Yesterday we saw that China’s farmers occupy the lowest rung of Chinese society. Today we’ll be looking at why China’s farmers are also at the bottom economically, as we try to answer the question, How poor are Chinese farmers?
Officially the average rural income is 5,919rmb, which is about $900. That’s well above the World Bank’s poverty measure of $1/day. However I’m skeptical of these official numbers.
A few months ago I helped the charity I work with edit their annual report and found the annual per capita income for some of China’s least developed areas.
Now keeping in mind that this charity is working in some of China’s poorest areas, it is still surprising to see that none of these villages were closer than 2/3 of what the supposed national average is. Also considering that these are averages, it’s important to remember that even this small amount of wealth is likely concentrated in a few hands.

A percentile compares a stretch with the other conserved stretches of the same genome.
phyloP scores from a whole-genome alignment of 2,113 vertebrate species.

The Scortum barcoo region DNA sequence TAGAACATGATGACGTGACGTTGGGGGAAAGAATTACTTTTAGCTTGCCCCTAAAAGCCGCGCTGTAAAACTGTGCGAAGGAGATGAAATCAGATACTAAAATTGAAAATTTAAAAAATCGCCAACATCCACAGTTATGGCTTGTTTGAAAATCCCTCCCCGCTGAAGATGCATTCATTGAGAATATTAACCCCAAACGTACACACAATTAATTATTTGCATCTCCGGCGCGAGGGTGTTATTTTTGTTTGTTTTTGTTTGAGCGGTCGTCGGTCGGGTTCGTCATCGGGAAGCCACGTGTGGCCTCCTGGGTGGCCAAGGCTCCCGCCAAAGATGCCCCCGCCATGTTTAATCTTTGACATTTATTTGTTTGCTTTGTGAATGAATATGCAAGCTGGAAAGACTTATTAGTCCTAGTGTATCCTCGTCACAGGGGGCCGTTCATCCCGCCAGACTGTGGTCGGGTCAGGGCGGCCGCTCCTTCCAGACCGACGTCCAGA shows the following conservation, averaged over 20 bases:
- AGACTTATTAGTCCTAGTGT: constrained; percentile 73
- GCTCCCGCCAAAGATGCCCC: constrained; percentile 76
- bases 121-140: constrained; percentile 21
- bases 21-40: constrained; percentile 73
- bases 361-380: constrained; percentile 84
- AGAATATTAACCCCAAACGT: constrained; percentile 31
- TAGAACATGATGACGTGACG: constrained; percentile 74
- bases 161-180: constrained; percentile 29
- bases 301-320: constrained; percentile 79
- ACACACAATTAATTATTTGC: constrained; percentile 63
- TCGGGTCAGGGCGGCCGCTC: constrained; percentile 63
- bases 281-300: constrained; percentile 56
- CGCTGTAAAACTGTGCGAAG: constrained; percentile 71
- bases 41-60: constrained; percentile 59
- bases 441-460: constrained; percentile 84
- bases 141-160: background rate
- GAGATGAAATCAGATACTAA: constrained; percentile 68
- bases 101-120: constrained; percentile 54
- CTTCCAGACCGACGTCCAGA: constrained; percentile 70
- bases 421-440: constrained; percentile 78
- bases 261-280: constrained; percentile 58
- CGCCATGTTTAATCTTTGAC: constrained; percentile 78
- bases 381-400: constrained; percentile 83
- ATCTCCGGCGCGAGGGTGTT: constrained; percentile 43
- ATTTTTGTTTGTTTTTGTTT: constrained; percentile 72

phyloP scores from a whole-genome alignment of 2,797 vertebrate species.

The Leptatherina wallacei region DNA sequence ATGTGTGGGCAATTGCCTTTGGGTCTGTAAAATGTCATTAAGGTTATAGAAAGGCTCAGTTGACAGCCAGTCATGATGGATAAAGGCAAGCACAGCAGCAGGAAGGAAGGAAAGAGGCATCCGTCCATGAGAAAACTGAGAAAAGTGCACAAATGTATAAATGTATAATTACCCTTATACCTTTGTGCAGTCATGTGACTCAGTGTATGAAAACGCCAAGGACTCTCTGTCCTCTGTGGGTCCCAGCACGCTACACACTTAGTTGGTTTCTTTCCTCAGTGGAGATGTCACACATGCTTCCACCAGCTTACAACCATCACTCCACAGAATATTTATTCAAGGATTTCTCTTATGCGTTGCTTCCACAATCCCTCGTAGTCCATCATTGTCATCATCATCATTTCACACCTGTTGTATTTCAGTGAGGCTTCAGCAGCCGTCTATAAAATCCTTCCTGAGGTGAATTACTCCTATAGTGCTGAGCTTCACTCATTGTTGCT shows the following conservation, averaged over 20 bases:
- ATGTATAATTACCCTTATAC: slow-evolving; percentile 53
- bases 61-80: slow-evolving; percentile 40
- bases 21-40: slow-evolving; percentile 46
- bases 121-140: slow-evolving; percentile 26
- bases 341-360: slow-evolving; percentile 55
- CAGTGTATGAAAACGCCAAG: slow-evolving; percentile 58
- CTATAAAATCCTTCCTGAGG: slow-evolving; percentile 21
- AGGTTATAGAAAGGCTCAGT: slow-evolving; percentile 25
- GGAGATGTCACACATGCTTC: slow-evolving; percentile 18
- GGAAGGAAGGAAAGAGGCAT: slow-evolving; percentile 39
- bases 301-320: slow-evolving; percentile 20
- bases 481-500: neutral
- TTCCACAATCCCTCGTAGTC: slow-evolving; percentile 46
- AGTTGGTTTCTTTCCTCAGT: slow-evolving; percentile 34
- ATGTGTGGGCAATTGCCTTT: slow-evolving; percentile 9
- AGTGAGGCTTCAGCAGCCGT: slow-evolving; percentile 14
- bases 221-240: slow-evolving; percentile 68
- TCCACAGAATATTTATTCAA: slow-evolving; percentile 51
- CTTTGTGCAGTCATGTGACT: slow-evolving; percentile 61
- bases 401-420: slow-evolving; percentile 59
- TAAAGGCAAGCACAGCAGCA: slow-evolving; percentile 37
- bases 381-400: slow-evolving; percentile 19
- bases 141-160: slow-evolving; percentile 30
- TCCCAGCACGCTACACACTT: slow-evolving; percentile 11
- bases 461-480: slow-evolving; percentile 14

The average Chinese farm (assuming a 3 person family) is only 1.1 acres. Which in a good year would produce about 6,000rmb (compare this to factory wages).
Reuters reported yesterday that it is now becoming common for migrant workers to loan their land out to their neighbors who stay behind. Their report from Shandong province highlighted a “cheery” woman who was earning 40rmb a day working in another person’s field.
Their idea was that this trend will ultimately lead to bigger farms with richer farmers. I for one am doubtful.
Earlier this week a man from that same province committed suicide after massive losses on his farm. This was not due to blight or drought, but a price drop. Speculators had bet heavily on spring cabbage, which caused the price to go up, and more farmers to plant the vegetable.
Now there is far too much cabbage. Farmers are selling cabbage at .2rmb/kilo, even though it cost them 1rmb/kilo to grow.
Note: there is still food price inflation, about 10%, the cost increase in food is due to transportation and does nothing to help the farmers.
The point of this blog though is to move past the numbers and look at what all of this information means for individuals.
In Guangxi I noticed that the average female college student was only 5 feet tall, and about 90 pounds, in Nanjing it would be hard to find someone that small. The reality is that you don’t even need to look at the numbers to know that the economic gap between the countryside and city is growing, you can see it in the students.
Tomorrow we’ll be taking a trip down to the farm, and I’ll be sharing with you the story behind this blog’s header image.